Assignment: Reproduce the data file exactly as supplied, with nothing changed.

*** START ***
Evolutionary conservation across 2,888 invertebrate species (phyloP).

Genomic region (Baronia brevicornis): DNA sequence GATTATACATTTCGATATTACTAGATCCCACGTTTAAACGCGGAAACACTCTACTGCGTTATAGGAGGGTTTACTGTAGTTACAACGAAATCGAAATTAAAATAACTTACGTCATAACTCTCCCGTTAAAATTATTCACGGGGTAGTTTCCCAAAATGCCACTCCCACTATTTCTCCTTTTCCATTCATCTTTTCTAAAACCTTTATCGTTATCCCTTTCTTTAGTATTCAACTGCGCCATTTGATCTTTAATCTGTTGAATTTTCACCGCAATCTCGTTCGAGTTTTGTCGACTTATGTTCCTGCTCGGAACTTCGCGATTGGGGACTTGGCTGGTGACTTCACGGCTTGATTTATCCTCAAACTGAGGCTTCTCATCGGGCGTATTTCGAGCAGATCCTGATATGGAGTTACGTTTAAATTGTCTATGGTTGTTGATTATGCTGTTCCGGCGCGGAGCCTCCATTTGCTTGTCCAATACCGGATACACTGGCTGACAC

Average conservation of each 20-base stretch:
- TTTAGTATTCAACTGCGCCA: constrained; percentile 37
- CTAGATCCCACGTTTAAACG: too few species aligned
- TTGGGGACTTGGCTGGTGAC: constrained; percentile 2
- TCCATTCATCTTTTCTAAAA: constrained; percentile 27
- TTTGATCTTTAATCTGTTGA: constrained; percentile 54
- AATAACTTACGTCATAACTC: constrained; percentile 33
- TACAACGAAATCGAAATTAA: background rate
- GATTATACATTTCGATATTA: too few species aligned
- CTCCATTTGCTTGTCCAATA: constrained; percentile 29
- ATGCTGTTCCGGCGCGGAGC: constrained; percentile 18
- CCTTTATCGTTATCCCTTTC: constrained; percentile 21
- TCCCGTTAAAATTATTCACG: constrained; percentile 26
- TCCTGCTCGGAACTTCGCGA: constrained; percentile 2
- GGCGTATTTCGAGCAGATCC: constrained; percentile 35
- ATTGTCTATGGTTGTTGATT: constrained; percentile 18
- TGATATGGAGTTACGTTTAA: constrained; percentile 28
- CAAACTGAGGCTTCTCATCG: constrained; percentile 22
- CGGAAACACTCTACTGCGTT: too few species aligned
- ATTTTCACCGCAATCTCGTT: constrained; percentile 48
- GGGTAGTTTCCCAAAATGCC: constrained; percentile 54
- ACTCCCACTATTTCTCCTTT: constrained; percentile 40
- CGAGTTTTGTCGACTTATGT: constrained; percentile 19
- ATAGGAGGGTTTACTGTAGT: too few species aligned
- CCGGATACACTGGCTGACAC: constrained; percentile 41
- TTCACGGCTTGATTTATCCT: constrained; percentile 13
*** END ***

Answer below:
Evolutionary conservation across 2,888 invertebrate species (phyloP).

Genomic region (Baronia brevicornis): DNA sequence GATTATACATTTCGATATTACTAGATCCCACGTTTAAACGCGGAAACACTCTACTGCGTTATAGGAGGGTTTACTGTAGTTACAACGAAATCGAAATTAAAATAACTTACGTCATAACTCTCCCGTTAAAATTATTCACGGGGTAGTTTCCCAAAATGCCACTCCCACTATTTCTCCTTTTCCATTCATCTTTTCTAAAACCTTTATCGTTATCCCTTTCTTTAGTATTCAACTGCGCCATTTGATCTTTAATCTGTTGAATTTTCACCGCAATCTCGTTCGAGTTTTGTCGACTTATGTTCCTGCTCGGAACTTCGCGATTGGGGACTTGGCTGGTGACTTCACGGCTTGATTTATCCTCAAACTGAGGCTTCTCATCGGGCGTATTTCGAGCAGATCCTGATATGGAGTTACGTTTAAATTGTCTATGGTTGTTGATTATGCTGTTCCGGCGCGGAGCCTCCATTTGCTTGTCCAATACCGGATACACTGGCTGACAC

Average conservation of each 20-base stretch:
- TTTAGTATTCAACTGCGCCA: constrained; percentile 37
- CTAGATCCCACGTTTAAACG: too few species aligned
- TTGGGGACTTGGCTGGTGAC: constrained; percentile 2
- TCCATTCATCTTTTCTAAAA: constrained; percentile 27
- TTTGATCTTTAATCTGTTGA: constrained; percentile 54
- AATAACTTACGTCATAACTC: constrained; percentile 33
- TACAACGAAATCGAAATTAA: background rate
- GATTATACATTTCGATATTA: too few species aligned
- CTCCATTTGCTTGTCCAATA: constrained; percentile 29
- ATGCTGTTCCGGCGCGGAGC: constrained; percentile 18
- CCTTTATCGTTATCCCTTTC: constrained; percentile 21
- TCCCGTTAAAATTATTCACG: constrained; percentile 26
- TCCTGCTCGGAACTTCGCGA: constrained; percentile 2
- GGCGTATTTCGAGCAGATCC: constrained; percentile 35
- ATTGTCTATGGTTGTTGATT: constrained; percentile 18
- TGATATGGAGTTACGTTTAA: constrained; percentile 28
- CAAACTGAGGCTTCTCATCG: constrained; percentile 22
- CGGAAACACTCTACTGCGTT: too few species aligned
- ATTTTCACCGCAATCTCGTT: constrained; percentile 48
- GGGTAGTTTCCCAAAATGCC: constrained; percentile 54
- ACTCCCACTATTTCTCCTTT: constrained; percentile 40
- CGAGTTTTGTCGACTTATGT: constrained; percentile 19
- ATAGGAGGGTTTACTGTAGT: too few species aligned
- CCGGATACACTGGCTGACAC: constrained; percentile 41
- TTCACGGCTTGATTTATCCT: constrained; percentile 13